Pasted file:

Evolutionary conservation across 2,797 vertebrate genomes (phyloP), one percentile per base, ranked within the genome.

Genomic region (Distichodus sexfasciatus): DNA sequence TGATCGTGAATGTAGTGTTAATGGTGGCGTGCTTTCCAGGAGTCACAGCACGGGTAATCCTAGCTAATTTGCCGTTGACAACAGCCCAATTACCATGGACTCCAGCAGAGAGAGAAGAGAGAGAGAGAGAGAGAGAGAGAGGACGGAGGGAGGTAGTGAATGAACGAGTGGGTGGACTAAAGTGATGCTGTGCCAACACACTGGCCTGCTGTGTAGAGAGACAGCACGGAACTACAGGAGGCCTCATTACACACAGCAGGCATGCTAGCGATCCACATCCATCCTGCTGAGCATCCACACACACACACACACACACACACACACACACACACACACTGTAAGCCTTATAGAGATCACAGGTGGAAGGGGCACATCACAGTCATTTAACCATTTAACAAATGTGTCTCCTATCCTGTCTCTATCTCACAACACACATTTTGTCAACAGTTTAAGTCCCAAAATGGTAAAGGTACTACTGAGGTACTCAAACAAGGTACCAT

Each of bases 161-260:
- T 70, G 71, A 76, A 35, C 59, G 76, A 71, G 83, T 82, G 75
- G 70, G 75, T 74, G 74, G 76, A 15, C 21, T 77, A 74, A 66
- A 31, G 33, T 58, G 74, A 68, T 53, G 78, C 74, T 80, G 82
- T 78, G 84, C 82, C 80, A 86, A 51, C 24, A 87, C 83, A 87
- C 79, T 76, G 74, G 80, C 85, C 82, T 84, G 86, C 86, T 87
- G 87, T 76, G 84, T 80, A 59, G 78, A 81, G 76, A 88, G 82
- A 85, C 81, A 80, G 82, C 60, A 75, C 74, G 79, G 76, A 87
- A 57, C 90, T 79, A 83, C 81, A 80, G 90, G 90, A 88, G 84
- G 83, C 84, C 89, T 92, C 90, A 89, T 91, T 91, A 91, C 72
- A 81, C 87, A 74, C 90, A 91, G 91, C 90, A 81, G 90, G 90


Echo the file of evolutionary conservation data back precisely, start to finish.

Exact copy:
Evolutionary conservation across 2,797 vertebrate genomes (phyloP), one percentile per base, ranked within the genome.

Genomic region (Distichodus sexfasciatus): DNA sequence TGATCGTGAATGTAGTGTTAATGGTGGCGTGCTTTCCAGGAGTCACAGCACGGGTAATCCTAGCTAATTTGCCGTTGACAACAGCCCAATTACCATGGACTCCAGCAGAGAGAGAAGAGAGAGAGAGAGAGAGAGAGAGAGGACGGAGGGAGGTAGTGAATGAACGAGTGGGTGGACTAAAGTGATGCTGTGCCAACACACTGGCCTGCTGTGTAGAGAGACAGCACGGAACTACAGGAGGCCTCATTACACACAGCAGGCATGCTAGCGATCCACATCCATCCTGCTGAGCATCCACACACACACACACACACACACACACACACACACACACACTGTAAGCCTTATAGAGATCACAGGTGGAAGGGGCACATCACAGTCATTTAACCATTTAACAAATGTGTCTCCTATCCTGTCTCTATCTCACAACACACATTTTGTCAACAGTTTAAGTCCCAAAATGGTAAAGGTACTACTGAGGTACTCAAACAAGGTACCAT

Each of bases 161-260:
- T 70, G 71, A 76, A 35, C 59, G 76, A 71, G 83, T 82, G 75
- G 70, G 75, T 74, G 74, G 76, A 15, C 21, T 77, A 74, A 66
- A 31, G 33, T 58, G 74, A 68, T 53, G 78, C 74, T 80, G 82
- T 78, G 84, C 82, C 80, A 86, A 51, C 24, A 87, C 83, A 87
- C 79, T 76, G 74, G 80, C 85, C 82, T 84, G 86, C 86, T 87
- G 87, T 76, G 84, T 80, A 59, G 78, A 81, G 76, A 88, G 82
- A 85, C 81, A 80, G 82, C 60, A 75, C 74, G 79, G 76, A 87
- A 57, C 90, T 79, A 83, C 81, A 80, G 90, G 90, A 88, G 84
- G 83, C 84, C 89, T 92, C 90, A 89, T 91, T 91, A 91, C 72
- A 81, C 87, A 74, C 90, A 91, G 91, C 90, A 81, G 90, G 90